Portman, Coons Introduce Bipartisan Legislation to Grant USTR Negotiating Authority to Strengthen World Trade Organization

February 28, 2022 | Press Releases

WASHINGTON, D.C. – Today, U.S. Senators Rob Portman (R-OH) and Chris Coons (D-DE) introduced bipartisan legislation, the Trading System Preservation (TSP) Actwhich will enable the United States to negotiate new trade agreements and advance the interests of U.S. businesses and workers within the World Trade Organization (WTO) system. The TSP Act would direct the United States Trade Representative (USTR) to negotiate trade agreements with like-minded partners in certain sectors of the economy and would help reinvigorate the WTO, which has been hamstrung for years by a small handful of Members obstructing negotiations. These sector-specific agreements would not be subject to Most Favored Nation (MFN) requirements. Generally, MFN requires a country to give its trading partners market access that is the same as the access the country gives to its most favored trading partner.

“The World Trade Organization has a lot of value to the United States, but it’s disappointing that at the WTO the United States has lost its ability to negotiate,” said Senator, and former U.S. Trade Representative, Portman. “My proposal gives USTR the authority it needs to negotiate new agreements, and by limiting those agreements to a subset of WTO members it means we can actually make progress on the development of new rules to combat non-market practices, and open new markets to U.S. exporters, without being stymied by a veto from countries which do not share the same interest in upholding a rules-based trading system.”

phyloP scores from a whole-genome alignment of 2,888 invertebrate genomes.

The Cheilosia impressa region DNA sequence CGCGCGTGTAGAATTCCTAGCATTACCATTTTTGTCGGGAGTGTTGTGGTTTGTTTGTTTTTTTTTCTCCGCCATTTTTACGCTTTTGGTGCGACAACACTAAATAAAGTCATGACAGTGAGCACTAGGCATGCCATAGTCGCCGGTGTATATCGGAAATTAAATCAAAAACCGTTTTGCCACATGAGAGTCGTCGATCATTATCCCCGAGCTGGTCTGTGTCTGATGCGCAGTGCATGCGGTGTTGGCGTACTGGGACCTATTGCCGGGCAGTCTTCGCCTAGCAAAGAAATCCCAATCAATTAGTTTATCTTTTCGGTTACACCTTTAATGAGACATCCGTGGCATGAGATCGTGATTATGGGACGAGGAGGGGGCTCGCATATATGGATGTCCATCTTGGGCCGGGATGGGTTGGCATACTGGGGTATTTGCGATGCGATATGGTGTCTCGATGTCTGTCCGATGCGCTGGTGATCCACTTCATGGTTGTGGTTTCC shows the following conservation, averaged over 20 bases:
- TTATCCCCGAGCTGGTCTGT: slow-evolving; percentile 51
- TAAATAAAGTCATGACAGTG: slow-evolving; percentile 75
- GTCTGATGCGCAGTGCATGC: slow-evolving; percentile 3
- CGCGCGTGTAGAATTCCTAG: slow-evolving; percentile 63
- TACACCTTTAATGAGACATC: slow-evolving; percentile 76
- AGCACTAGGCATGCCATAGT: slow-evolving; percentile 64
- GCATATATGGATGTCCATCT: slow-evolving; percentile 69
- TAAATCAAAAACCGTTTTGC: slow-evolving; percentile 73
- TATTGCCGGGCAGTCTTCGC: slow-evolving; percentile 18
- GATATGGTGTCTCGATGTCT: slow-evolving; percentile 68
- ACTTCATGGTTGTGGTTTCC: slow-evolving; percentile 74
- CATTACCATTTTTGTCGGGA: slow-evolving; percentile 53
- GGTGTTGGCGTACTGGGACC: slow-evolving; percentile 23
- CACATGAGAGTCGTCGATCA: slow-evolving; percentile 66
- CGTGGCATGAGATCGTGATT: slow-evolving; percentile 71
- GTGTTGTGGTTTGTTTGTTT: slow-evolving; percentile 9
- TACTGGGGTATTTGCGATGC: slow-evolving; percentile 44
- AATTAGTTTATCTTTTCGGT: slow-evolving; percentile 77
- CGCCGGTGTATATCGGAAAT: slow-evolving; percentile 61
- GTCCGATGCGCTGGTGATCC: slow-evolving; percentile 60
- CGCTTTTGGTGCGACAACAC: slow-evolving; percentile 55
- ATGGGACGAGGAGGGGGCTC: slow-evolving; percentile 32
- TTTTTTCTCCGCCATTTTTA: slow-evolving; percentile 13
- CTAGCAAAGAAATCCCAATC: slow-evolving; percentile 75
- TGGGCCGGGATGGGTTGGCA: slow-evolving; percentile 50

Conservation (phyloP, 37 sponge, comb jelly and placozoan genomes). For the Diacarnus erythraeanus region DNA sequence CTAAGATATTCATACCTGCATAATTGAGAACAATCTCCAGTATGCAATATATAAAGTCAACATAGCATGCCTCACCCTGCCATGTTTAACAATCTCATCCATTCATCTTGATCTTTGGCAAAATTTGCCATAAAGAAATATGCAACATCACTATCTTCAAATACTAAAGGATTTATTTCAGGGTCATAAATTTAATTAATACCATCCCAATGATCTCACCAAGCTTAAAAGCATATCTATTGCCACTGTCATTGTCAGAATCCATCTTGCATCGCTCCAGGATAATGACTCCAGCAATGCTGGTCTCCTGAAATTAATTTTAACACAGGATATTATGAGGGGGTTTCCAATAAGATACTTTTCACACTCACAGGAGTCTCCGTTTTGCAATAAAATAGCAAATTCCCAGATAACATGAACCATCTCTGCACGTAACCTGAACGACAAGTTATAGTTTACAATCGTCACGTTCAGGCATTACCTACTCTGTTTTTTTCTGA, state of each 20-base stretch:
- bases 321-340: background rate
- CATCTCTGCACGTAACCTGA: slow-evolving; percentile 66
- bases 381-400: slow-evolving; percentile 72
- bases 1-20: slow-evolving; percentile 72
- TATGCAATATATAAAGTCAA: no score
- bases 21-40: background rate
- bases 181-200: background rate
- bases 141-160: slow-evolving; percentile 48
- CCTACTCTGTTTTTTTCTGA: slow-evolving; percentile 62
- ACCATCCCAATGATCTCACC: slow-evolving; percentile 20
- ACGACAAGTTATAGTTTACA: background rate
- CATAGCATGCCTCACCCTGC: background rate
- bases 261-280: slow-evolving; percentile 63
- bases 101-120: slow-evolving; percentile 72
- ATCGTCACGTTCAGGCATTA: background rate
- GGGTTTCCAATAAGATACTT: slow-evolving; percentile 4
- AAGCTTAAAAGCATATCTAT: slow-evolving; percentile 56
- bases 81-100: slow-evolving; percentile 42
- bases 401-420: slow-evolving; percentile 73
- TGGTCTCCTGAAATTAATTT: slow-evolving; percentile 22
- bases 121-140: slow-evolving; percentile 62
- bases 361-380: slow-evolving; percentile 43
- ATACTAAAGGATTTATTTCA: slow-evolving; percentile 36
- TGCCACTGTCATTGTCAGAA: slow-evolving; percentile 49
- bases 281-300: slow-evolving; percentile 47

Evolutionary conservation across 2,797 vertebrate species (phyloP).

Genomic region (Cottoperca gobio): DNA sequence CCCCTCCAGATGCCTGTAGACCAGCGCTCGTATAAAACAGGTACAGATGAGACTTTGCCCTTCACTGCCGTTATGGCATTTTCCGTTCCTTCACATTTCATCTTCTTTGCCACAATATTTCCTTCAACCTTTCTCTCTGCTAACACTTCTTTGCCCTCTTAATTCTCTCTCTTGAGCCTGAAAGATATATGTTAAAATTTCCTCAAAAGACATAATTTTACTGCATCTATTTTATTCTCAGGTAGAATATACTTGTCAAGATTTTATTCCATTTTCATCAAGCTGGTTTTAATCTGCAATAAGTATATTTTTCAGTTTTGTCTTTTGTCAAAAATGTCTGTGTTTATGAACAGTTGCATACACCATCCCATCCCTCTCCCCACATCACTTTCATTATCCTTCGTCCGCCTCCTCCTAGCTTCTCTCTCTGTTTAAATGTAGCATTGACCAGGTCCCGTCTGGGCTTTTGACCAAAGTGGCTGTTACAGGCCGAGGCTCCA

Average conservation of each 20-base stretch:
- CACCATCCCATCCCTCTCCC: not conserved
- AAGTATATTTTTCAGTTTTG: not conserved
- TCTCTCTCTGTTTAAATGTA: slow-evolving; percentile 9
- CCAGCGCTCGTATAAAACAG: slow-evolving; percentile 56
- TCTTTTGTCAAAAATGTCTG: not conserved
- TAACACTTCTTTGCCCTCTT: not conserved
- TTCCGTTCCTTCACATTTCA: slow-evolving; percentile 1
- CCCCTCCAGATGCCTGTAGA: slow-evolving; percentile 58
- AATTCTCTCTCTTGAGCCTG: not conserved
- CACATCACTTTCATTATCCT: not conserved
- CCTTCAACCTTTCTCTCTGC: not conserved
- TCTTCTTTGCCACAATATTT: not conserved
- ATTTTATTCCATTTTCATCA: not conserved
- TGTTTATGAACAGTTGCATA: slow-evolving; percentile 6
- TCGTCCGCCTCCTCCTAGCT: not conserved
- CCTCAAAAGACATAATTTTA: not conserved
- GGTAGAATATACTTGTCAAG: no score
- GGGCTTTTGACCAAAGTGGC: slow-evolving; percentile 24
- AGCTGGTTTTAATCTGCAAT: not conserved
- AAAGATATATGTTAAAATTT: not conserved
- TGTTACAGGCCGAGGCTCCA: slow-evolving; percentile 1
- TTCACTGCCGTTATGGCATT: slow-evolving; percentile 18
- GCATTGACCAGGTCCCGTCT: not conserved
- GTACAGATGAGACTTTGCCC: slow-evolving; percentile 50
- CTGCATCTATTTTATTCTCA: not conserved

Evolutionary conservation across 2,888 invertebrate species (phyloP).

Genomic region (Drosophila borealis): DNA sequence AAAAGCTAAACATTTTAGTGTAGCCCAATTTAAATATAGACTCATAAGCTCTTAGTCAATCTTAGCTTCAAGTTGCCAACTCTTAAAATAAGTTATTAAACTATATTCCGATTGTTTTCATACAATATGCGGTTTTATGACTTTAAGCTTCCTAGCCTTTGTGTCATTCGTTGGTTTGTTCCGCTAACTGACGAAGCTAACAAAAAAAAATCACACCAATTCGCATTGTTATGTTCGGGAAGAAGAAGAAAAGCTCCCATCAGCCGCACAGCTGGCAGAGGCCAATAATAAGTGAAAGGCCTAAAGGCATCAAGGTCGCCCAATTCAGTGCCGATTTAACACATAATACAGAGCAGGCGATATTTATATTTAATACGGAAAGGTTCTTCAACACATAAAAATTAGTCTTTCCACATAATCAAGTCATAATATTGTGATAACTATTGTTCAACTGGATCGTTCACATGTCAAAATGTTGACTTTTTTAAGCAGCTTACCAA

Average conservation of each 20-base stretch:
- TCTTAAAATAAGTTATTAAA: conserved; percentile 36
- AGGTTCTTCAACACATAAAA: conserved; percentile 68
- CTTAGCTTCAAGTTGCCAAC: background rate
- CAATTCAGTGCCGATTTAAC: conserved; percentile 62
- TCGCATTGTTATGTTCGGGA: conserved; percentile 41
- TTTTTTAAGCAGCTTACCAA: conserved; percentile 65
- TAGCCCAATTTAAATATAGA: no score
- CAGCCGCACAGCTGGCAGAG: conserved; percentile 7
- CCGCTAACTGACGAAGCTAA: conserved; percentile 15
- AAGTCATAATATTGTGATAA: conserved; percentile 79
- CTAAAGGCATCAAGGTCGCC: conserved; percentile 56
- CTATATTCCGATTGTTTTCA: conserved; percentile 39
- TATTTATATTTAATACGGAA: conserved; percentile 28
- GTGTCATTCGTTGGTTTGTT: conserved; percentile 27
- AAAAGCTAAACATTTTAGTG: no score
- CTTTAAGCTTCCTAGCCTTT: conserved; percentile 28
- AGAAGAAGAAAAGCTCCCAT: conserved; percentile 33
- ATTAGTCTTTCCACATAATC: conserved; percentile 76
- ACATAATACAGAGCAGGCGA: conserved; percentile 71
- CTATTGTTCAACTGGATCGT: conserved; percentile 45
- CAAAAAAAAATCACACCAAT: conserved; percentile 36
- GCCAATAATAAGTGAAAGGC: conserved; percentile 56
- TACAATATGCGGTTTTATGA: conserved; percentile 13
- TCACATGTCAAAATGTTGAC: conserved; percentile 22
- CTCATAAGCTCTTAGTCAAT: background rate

“Trade supports good jobs in Delaware, and negotiating forward-looking trade agreements will strengthen our economy and bring down costs for American consumers,” said Senator Coons. “Our bipartisan bill will allow us to lead ambitious negotiations with like-minded allies and partners, and to set the rules of the road for key sectors like digital services, pharmaceuticals, and environmental goods. I look forward to working with Senator Portman and our colleagues in Congress to advance this bill into law.”

While the WTO was created to be the primary forum for international trade negotiations, a small number of countries have abused the WTO’s rules to hamper trade negotiations and veto new agreements. Non-market economies such as China have prevented agreement on new, high-standard trade rules that would discipline their anti-competitive practices. Meanwhile, the WTO’s MFN requirements have made it challenging for more ambitious WTO Members to conclude plurilateral agreements among smaller groups of countries.

The TSP Act would address problems within the current multilateral trading system that have made it difficult for the United States and its partners to advance next-generation trade agreements by empowering the United States to negotiate agreements within the WTO with willing partners in certain sectors of the economy, like environmental goods, services, or digital trade. To incentivize countries to come to the table to negotiate in good faith, these agreements would not be subject to Most Favored Nation (MFN) requirements.

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